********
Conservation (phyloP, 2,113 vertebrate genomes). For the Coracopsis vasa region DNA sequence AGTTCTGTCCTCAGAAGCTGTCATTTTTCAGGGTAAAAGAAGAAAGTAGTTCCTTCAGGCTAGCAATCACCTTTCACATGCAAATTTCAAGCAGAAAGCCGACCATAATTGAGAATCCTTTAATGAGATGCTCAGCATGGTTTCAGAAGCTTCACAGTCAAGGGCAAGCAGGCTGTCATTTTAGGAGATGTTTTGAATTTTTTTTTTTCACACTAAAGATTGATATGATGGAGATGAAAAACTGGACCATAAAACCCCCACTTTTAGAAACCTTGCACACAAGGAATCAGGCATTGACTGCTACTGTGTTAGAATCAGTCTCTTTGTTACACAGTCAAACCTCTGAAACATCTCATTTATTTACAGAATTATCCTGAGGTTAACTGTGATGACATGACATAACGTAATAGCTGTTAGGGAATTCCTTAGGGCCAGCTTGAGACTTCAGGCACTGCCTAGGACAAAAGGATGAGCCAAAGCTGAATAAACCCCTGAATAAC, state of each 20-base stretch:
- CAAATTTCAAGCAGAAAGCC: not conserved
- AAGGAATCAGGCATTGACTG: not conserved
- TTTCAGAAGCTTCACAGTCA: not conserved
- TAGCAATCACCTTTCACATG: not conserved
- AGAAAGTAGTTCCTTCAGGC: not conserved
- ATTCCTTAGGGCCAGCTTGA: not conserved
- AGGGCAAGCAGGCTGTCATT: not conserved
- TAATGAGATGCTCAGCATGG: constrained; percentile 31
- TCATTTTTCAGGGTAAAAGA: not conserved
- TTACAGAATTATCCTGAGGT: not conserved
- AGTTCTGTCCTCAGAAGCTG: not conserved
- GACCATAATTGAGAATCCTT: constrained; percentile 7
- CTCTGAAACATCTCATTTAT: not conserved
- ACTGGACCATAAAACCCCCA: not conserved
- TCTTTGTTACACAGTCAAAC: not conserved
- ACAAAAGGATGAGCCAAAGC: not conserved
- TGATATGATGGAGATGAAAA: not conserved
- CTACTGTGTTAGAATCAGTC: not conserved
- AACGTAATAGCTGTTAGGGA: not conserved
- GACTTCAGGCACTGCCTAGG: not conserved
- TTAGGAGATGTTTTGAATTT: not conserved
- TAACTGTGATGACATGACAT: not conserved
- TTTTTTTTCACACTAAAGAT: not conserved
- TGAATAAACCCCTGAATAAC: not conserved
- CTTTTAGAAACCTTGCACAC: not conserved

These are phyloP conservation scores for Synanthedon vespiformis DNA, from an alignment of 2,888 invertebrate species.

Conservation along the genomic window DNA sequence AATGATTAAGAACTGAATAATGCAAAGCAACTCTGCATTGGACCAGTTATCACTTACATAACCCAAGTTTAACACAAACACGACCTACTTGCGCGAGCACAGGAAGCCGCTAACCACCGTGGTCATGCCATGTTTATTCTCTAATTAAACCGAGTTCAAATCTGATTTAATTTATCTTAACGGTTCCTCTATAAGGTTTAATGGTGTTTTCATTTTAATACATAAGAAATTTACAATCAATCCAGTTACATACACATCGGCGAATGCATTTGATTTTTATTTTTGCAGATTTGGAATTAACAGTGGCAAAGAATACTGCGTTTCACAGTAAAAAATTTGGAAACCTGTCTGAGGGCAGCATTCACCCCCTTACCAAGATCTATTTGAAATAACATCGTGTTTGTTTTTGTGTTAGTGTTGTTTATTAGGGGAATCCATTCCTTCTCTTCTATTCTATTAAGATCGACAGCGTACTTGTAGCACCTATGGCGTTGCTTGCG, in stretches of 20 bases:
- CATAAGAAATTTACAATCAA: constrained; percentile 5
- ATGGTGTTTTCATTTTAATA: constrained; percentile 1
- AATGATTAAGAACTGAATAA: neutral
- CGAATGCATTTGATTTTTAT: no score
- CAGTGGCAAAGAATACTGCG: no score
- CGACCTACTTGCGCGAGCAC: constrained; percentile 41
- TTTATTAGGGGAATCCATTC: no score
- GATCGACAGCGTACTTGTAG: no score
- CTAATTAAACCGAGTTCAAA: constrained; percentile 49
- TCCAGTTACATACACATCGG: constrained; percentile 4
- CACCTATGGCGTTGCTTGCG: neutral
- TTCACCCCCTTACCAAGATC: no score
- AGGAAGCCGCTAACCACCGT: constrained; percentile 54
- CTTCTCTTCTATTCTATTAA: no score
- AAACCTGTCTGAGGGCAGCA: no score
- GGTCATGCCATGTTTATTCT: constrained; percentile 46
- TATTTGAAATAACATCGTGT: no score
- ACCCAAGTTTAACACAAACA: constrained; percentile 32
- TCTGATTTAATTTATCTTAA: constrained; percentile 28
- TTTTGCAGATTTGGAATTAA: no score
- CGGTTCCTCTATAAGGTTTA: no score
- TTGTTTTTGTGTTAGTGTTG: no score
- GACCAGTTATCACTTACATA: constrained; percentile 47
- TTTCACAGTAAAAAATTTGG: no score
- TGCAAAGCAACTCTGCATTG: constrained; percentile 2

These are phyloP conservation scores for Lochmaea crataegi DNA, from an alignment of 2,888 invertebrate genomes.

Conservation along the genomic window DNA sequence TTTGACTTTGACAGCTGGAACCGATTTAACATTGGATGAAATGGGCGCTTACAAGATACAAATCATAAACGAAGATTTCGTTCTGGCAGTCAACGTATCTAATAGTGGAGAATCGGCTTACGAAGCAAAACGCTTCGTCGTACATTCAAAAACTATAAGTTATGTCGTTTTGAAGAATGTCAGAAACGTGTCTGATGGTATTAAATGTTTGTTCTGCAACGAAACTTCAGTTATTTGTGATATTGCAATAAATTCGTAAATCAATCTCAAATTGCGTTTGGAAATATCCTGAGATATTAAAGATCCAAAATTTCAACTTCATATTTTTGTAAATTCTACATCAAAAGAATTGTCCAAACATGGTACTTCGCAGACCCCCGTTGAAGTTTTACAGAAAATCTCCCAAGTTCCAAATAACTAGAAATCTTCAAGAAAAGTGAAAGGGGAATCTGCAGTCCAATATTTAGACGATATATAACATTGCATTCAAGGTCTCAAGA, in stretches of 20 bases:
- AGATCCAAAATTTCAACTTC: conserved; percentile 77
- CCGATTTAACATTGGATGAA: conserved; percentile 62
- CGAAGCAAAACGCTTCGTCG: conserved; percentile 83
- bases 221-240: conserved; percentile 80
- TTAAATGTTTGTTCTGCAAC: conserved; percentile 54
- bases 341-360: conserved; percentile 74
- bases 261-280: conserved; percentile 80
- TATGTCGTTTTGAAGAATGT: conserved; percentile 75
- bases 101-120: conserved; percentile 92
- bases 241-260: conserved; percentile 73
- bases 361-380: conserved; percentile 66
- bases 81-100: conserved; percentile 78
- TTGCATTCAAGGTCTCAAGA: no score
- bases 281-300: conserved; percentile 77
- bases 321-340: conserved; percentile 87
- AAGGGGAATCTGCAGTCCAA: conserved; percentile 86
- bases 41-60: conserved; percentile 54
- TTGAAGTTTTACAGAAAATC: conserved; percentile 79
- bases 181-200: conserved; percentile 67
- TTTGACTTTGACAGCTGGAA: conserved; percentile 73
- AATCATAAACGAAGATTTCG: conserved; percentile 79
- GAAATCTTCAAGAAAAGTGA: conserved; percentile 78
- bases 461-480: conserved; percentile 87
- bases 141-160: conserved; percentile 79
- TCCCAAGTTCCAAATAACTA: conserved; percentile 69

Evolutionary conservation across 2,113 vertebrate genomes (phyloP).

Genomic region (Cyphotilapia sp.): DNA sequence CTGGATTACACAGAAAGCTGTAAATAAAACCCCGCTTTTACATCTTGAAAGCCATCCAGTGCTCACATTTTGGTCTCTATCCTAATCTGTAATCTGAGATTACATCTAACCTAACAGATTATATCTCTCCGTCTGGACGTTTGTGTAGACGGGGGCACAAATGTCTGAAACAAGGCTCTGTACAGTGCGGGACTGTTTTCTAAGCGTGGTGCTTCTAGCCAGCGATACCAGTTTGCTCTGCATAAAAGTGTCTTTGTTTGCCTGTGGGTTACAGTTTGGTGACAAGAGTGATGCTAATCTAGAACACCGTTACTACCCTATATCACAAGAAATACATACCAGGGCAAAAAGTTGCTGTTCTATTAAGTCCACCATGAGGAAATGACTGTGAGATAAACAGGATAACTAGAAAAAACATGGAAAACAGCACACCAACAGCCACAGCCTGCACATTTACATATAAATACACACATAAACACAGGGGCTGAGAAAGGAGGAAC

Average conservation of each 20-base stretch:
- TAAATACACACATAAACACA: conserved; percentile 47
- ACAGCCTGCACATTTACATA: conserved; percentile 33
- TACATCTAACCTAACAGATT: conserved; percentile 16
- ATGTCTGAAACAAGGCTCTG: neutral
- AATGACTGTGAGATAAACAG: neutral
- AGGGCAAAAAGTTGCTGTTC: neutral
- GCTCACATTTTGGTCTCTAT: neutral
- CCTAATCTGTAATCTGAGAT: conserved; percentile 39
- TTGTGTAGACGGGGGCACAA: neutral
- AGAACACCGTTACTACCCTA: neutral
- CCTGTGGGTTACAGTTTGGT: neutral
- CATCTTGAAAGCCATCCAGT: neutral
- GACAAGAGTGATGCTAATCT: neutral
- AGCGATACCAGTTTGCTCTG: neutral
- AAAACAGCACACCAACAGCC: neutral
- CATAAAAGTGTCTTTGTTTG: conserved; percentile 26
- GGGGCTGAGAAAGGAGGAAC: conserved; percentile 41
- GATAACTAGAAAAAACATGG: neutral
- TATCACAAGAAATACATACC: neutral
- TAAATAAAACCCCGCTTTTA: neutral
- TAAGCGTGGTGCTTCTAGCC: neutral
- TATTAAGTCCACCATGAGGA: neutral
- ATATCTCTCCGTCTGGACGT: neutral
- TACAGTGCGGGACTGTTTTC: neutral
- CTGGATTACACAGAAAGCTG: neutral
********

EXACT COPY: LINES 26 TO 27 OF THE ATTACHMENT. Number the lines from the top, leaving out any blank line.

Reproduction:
- CTTTTAGAAACCTTGCACAC: not conserved

These are phyloP conservation scores for Synanthedon vespiformis DNA, from an alignment of 2,888 invertebrate species.